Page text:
There is something more sinister here even than various forms of animosity toward Jews, conscious and unconscious, or radical ideologies that have somehow lost their way. If it were only that problem, then reasoned discourse, hard evidence, and some serious self-criticism on the part of the parties involved might help, at least in some cases. One wouldn’t find so much unanimity. There is, however, something more fundamental that underlies the positions taken in the Arab-Israeli conflict, something that explains why, despite so many powerful anomalies (like Hamas using human shields and shutting out aid at the Egyptian border), “progressives” continue to cling to their self-destructive paradigms and adopt positions that so violate the very principles they claim to espouse. That more powerful factor is: “We are afraid and we cannot admit it.”

Journalists in particular, subject to pervasive threats and occasional violence in the Palestinian territories (and elsewhere in the Middle East), cannot possibly admit this to their readers and viewers for fear of losing credibility. Moreover, not inclined toward living in the constant recognition that they have succumbed to the double indignity of bending their knee to jihadi demands, and to hiding that fact from their audiences, they prefer to believe that they say what they do out of advocacy. They can thus feel noble by embracing the cause of the oppressed (who happen to be the same people who threaten them). How much braver it feels to accuse the Israelis of whining about unfair coverage than to admit one cannot report honestly on Hamas’ behavior. With the alchemy of advocacy for the “oppressed” and “wretched of the earth,” they transform this double cowardice into bravery, “speaking truth to Israeli power.”

That intimidation, however, extends beyond the journalistic front lines to the home front as well. Since the Salmon Rushdie affair in 1989, Muslims have realized that they can extend Shari’a through intimidation, that when they call for targeted killings of blasphemers of Islam, the West will back down. The twenty-first century has been a privileged terrain for such spectacles of intimidation and appeasement, among the most spectacular (and enduring) concerned the “Muhammad Cartoons.” Note that the same radical forces in Islam that responded so violently–and so openly about their agenda–to Western indiscretions, also, in the first decade of the twenty-first century, produced a stunningly long list of suicide attacks on civilians of all faiths around the world, beginning with Israel, but then becoming frequent in both the West and Muslim-majority societies.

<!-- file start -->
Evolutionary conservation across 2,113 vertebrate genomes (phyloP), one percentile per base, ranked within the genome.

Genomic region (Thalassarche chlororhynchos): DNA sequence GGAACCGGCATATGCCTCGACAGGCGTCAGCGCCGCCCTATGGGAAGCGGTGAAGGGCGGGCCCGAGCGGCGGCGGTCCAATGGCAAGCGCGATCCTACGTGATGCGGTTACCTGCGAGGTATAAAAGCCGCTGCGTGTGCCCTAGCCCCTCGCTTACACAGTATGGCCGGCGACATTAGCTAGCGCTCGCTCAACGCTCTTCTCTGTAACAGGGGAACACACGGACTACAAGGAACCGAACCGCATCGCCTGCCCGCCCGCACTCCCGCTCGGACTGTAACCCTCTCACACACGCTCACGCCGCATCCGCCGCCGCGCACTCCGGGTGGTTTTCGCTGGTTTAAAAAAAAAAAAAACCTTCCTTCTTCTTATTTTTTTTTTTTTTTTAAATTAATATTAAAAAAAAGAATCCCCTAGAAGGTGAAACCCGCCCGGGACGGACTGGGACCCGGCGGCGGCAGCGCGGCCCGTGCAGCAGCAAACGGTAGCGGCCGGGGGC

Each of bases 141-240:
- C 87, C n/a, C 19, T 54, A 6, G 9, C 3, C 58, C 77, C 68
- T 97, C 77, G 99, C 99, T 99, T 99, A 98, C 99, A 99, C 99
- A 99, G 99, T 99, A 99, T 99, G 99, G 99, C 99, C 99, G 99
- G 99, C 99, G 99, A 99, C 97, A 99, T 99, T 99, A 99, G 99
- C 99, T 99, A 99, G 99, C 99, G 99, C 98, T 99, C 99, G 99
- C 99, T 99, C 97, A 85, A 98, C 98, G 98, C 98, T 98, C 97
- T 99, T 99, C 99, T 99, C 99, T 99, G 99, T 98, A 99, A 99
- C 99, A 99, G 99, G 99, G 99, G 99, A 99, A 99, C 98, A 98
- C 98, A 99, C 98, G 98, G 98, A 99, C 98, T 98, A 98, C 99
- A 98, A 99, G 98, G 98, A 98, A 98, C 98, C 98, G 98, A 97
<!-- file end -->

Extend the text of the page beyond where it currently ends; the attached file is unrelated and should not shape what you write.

Much of this intimidation has been internalized in the form of a politically correct narrative whose hegemony depends on the silences it imposes. It denounces any criticism that offends Muslims as gratuitous insult and provocation. The key issue, of course, is where should one draw the line between gratuitous insult and important criticism? If politeness is not saying certain things lest there be violence, civility is being able to say certain things and there won’t be violence. Is contemporary Western discourse too obsessed with being polite with Muslims? Are they too thin-skinned (especially given how violently they can dish out the criticism)? It certainly seems strange then that supporters of human rights and defenders of free speech expend far more effort silencing those who “seem” to insult Islam, than offensive Muslims who call for the death of blasphemers, who carry signs in the streets of European capitals that read: “Slay all those who insult Islam.”